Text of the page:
This effigy of the infant Jesus was given to Cebu's King Humabon by Magellan, and is the patron saint of Cebuanos.
You do not have to queue all day, though. Edge your way down the side to the front. If you are a foreign visitor, the locals do not mind you jumping the queue.
Outside the church, middle-aged women sell candles which you can light at the altar. Tell them your name and they will go through a ritual dance, with incantations they say will ensure your good luck.
It is a carnival atmosphere outside the church, and vendors jostle to sell bunches of helium-filled balloons and religious icons.
Christianity was introduced to the Philippines nearby in 1521 when the king and several hundred islanders were baptised.
The four-metre-high wooden cross which Magellan erected on the spot still stands there, although it has been reinforced with new wood.
Pilgrims were in the habit of chipping a piece off for a keepsake, and the cross was in danger of being 'felled'.
How do you combat marauding pirates? Well, you take several thousand egg whites, beat them well until they froth, and add to crushed coral. That was what the Spaniards did, and it proved quite effective.
The first fortress in Cebu was made of wood, but the colonisers decided they needed to replace it with a stronger structure. They decided to use local coral rock, but there was no cement in those days, so they used the egg whites instead.
This triangular-shaped fort San Pedro has a chequered history. It was used as a barracks for American soldiers, a Japanese prisoner of war camp, and was badly battered during the liberation struggle.
It later had the ignominy of being used as a zoo before the Filipinos finally realised its historic significance. It has been restored and houses a small museum.
For me the most impressive building in Cebu is the Gorordo residence near Colon Street. This family produced the first bishop of Cebu. The two-storey 19th-century wooden building has been fully restored, and its original furniture is still there, including a four-poster bed.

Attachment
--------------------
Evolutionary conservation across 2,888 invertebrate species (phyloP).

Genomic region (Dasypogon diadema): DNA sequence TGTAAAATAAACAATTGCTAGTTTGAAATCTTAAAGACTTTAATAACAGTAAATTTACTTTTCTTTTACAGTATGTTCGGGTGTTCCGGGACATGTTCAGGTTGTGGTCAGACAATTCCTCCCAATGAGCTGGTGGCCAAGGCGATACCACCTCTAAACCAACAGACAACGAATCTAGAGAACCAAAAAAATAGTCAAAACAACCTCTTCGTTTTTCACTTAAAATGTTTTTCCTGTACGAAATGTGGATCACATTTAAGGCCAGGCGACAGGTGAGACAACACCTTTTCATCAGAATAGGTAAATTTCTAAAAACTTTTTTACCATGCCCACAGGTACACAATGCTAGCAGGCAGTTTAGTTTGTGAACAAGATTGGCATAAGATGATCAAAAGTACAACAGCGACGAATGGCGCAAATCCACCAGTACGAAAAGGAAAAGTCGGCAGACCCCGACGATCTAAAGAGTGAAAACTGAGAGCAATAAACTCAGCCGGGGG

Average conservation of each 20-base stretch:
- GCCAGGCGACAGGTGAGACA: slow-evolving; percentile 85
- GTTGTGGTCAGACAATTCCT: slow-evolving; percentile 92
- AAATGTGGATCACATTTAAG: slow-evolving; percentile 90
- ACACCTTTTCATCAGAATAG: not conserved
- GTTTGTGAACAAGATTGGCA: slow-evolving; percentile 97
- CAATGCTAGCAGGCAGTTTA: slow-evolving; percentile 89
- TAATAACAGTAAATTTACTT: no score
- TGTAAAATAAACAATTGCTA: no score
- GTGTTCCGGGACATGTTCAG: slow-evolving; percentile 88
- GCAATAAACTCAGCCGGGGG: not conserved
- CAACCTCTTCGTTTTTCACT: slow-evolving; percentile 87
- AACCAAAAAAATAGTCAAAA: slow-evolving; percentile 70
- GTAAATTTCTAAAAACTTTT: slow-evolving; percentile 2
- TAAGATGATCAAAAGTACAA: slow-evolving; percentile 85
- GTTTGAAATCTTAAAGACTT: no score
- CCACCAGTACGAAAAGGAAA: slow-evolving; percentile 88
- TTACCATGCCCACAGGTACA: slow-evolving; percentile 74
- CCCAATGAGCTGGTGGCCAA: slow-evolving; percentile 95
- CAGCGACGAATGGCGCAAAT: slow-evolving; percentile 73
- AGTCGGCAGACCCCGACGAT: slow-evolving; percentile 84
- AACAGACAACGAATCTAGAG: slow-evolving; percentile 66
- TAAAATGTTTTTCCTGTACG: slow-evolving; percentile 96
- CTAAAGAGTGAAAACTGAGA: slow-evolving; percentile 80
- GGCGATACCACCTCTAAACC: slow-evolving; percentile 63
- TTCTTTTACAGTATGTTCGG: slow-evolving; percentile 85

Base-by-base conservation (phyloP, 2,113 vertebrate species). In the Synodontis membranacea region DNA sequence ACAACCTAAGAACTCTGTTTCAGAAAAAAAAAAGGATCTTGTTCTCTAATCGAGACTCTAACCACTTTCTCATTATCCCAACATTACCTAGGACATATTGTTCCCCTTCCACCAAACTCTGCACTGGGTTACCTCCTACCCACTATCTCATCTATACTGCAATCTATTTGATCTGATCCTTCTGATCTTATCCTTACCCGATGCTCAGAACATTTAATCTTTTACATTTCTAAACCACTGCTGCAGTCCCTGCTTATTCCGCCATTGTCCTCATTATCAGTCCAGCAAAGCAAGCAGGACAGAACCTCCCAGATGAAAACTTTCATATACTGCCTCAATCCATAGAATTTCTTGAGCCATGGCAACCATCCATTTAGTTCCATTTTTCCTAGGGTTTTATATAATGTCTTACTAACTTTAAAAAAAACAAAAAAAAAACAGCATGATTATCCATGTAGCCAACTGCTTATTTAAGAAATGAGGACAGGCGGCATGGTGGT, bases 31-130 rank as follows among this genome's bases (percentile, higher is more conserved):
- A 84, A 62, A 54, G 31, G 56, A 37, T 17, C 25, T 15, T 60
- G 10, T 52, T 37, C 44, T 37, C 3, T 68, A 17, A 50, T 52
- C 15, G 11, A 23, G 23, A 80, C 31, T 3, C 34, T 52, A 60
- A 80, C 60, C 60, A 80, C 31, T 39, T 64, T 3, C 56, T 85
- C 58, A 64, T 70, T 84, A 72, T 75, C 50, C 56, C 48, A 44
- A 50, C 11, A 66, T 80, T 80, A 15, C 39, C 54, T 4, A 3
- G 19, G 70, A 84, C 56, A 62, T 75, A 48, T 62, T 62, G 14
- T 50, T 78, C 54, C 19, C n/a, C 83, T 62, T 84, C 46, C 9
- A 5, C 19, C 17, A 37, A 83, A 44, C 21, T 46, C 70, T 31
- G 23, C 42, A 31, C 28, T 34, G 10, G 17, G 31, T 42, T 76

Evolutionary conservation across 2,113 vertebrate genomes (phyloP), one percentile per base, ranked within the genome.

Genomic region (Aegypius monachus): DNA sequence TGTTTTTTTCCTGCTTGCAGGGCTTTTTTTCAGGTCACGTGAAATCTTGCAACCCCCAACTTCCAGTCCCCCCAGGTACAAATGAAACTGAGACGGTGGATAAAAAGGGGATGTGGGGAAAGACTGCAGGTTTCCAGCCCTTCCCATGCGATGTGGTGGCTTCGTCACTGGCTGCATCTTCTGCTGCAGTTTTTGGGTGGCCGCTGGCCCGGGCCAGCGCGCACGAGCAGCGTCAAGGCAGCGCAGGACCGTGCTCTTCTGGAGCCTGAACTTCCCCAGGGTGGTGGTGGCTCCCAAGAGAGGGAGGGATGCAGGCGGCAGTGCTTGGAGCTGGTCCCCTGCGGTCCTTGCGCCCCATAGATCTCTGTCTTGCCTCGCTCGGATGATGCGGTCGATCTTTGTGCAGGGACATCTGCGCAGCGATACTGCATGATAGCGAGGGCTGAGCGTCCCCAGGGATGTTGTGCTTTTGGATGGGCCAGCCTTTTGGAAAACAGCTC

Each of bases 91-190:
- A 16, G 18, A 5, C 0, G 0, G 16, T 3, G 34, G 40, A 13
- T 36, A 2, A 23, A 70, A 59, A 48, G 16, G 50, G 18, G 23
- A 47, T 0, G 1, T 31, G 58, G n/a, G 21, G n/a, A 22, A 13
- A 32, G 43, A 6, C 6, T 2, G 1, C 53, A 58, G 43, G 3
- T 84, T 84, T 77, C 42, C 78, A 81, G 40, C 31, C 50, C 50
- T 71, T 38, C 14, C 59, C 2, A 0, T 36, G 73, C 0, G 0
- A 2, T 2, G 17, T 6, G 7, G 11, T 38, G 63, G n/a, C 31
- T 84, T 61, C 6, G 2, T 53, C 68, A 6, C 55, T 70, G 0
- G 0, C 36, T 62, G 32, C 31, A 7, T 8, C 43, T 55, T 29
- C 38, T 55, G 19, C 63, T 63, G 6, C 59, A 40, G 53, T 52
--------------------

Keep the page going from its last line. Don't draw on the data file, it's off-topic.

It is called a museum, but you can walk through all of the rooms, and it is far from stuffy.
You step back in time from the moment you walk into the servants' quarters, where a rattan sofa has a caged base where visiting tradesmen kept their hens.
Upstairs, the floor is mahogany (known locally as narra), as is the dining table, which is one slice from a huge narra tree trunk, big enough to allow eight people to dine.
There is a prayer room where an old table has a number of burn marks. It was fashionable in those days to purposely mark tables in this way, to impress visitors who would think the residents were extremely religious, burning their candles low into the late evening as they prayed. Life-size religious icons here were stuffed with the family savings. No god-fearing burglar would have dared tamper with them.
The living area is a long, narrow room, sectioned off into three areas by folding wooden partitions. Two chairs face each other across a table. Here a daughter would meet her suitor. Another chair, for the chaperon, is placed discreetly a few feet to the side.
The kitchen would have been outside in a separate building originally because of the danger of fire, but it has been re-created in one of the bedrooms, complete with the utensils of those days, including a charcoal-burning iron.
It must have been incredibly hot working in the kitchens in those days, bearing in mind that in summer the temperatures outside hit 35 degrees Celsius. Indeed, the heat has driven Cebu's wealthiest citizens into Beverly Hills, a few kilometres away, which offer fine views of the coast, and cool breezes.
About 15 per cent of Cebu's residents are Chinese, and up here they have built a colourful Taoist temple and a mini-'Great Wall'.
It is open to the public and is a breath of fresh air, literally, after the heat and dust of downtown Cebu, a nice place to stop before returning to the resort world of Mactan.